In fact B.C. Ferries has never attempted to make a profit. Net revenues from its main Vancouver Island routes were allowed to be used to reduce minor route fares under the last change in 2014, when the provincial subsidy was raised to $180 million per year.


Like us on Facebook and follow us on Twitter.

B.C. Ferries also receives a federal operating subsidy of about $30 million a year, which B.C. representatives have pointed out is far less than federal support for ferry services in Atlantic Canada.

The B.C. Liberal government set up a B.C. Ferry Commissioner office to regulate rates as part of an overhaul that saw 7,000 low-usage ferry runs eliminated in April 2014.

After the cost-saving measures, in 2015 B.C. Ferries Commissioner Gord Macatee set rate increase caps of 1.9 per cent for four years, about one quarter of the rate increases the corporation had been considering to cover its operating costs.

Just Posted

Egg-stravaganza in Memorial Park

Kids Easter event planned for Summerland

Reel Reviews: Fear or love

We say, “Once again, one worth seeing, one not.”

Cancer fundraiser takes to Okanagan Lake

Penticton and Naramata joining growing fundraising event

Two people safe after falling through ice

Kelowna Fire Department urges caution around icy waters during warm weather

Missing Kelowna woman sought

RCMP are asking for assistance in locating Christine Olsen-Meissnitzer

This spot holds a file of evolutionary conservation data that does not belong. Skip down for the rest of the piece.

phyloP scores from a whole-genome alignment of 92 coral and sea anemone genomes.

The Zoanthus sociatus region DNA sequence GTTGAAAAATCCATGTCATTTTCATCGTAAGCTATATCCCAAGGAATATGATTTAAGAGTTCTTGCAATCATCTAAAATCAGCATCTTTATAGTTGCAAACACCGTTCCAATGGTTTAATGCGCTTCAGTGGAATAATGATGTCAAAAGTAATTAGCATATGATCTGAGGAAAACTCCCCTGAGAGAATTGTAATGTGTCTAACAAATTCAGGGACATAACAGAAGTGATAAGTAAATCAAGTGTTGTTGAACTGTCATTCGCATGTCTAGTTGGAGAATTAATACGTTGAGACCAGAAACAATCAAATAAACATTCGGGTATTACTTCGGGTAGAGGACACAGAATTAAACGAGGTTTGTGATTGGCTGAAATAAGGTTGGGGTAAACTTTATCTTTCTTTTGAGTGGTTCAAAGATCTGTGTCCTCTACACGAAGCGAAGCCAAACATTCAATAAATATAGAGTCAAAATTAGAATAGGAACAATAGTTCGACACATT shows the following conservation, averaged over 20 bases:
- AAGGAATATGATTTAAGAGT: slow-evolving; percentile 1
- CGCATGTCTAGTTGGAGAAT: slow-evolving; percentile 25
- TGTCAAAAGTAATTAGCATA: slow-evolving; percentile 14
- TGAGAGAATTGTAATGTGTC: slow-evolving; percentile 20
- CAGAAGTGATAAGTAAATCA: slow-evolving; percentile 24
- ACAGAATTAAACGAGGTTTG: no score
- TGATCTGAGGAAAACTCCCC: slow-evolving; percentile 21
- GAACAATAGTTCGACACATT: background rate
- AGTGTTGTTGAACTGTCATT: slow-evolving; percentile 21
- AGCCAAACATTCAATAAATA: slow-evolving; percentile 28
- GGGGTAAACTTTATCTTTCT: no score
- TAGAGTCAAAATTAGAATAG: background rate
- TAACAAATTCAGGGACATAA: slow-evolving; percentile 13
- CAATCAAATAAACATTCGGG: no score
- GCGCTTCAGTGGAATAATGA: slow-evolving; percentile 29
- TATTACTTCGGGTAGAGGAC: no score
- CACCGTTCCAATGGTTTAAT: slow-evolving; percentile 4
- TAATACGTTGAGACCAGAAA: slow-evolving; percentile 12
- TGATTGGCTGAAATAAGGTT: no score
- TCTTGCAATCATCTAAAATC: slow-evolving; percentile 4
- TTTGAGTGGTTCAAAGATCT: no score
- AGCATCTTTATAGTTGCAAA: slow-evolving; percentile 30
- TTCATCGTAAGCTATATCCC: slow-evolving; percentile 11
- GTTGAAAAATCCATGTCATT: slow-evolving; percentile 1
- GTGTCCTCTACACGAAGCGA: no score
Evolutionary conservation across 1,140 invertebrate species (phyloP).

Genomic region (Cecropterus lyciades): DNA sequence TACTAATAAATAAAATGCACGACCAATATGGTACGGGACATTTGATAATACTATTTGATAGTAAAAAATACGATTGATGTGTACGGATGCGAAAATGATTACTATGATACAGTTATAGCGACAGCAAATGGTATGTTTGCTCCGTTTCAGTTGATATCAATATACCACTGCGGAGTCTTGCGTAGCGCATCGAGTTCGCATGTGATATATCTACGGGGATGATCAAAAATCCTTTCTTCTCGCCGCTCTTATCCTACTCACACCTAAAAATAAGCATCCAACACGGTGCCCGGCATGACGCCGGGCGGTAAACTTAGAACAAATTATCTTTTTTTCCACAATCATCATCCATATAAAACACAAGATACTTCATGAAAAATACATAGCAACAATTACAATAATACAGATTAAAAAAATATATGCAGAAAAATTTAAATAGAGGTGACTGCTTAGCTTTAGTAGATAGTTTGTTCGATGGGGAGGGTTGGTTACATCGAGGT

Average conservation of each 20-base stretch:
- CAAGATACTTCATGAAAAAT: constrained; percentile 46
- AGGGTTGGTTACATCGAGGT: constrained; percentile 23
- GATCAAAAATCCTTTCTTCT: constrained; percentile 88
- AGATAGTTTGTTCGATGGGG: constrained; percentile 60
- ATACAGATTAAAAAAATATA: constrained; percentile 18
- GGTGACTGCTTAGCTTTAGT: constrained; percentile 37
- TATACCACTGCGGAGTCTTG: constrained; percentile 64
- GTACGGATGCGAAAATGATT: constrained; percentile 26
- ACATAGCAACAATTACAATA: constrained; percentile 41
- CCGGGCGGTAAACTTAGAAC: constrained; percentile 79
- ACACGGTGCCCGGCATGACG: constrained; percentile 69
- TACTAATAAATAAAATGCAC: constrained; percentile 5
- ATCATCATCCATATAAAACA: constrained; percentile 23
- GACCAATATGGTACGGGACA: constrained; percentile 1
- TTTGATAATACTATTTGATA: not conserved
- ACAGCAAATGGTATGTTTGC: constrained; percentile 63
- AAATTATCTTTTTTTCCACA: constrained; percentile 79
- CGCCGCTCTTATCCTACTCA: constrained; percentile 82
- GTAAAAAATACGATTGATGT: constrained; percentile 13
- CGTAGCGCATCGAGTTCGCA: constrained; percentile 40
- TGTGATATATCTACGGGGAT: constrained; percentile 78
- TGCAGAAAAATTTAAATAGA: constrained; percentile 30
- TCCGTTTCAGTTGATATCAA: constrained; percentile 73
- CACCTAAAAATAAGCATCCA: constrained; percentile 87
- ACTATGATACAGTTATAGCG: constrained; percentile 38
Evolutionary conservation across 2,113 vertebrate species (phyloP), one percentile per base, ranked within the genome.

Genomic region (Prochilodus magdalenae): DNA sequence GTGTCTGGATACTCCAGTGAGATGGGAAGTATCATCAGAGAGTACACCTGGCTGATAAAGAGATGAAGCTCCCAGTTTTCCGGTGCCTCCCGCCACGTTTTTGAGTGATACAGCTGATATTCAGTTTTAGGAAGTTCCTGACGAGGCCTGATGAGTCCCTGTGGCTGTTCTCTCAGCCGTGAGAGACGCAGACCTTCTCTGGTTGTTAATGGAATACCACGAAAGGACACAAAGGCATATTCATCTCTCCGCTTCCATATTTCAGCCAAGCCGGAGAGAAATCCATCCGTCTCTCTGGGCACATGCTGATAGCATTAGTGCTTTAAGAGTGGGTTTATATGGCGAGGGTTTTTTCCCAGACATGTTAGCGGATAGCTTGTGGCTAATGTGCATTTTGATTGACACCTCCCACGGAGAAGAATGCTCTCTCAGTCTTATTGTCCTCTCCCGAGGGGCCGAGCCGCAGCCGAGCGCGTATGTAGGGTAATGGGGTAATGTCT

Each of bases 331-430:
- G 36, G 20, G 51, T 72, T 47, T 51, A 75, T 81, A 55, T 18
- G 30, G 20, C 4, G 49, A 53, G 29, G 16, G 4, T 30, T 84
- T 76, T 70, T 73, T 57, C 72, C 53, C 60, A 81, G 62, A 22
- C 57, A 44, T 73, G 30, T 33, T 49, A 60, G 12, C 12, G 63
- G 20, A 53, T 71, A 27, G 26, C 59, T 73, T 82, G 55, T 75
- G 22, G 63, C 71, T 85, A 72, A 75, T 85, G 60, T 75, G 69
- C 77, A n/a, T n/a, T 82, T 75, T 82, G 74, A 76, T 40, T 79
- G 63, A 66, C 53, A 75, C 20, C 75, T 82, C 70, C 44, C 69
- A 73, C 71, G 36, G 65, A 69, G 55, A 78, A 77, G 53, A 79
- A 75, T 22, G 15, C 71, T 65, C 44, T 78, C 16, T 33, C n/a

Sharing the voices of the mountains with Spirit North

Celebrating the first season of the Spirit North ski program for Indigenous youth at Nickel Plate

Pedestrian airlifted to hospital after semi truck collision north of Cache Creek

RCMP say person sustained non-life threatening injuries

A frustrated Trump lashes out at special counsel Mueller

In a series of weekend tweets naming Mueller for the first time, Trump criticized the investigation into Russian interference in the 2016 presidential election

B.C. teachers’ union to ask for higher salaries to help with shortages

B.C. starting teacher salaries are $10,000 to $15,000 lower than Ontario or Alberta says B.C. Teachers’ Federation president.

Few political staffers on Parliament Hill report sexual misconduct: survey

Sixty-five of the 266 survey respondents said they had personally experienced at least one incident of sexual harassment.

Experimental pot lab sprouting cannabis-infused drinks, new edibles

Nestled inside Canopy Growth Corp.’s sprawling marijuana facility outside Ottawa is a special laboratory

Federal committee to examine human trafficking in Canada

The Commons committee plans on holding hearings in Montreal, Toronto, Edmonton and Vancouver.

Anti-pipeline protestors block Kinder Morgan tanker near Seattle

Protest was spurred on by the 28 anti-Kinder Morgan activists arrested in Burnaby

United Way invests more than $460,000 in South Okanagan

United Way celebrates contributors to 2017 community campaign

Most Read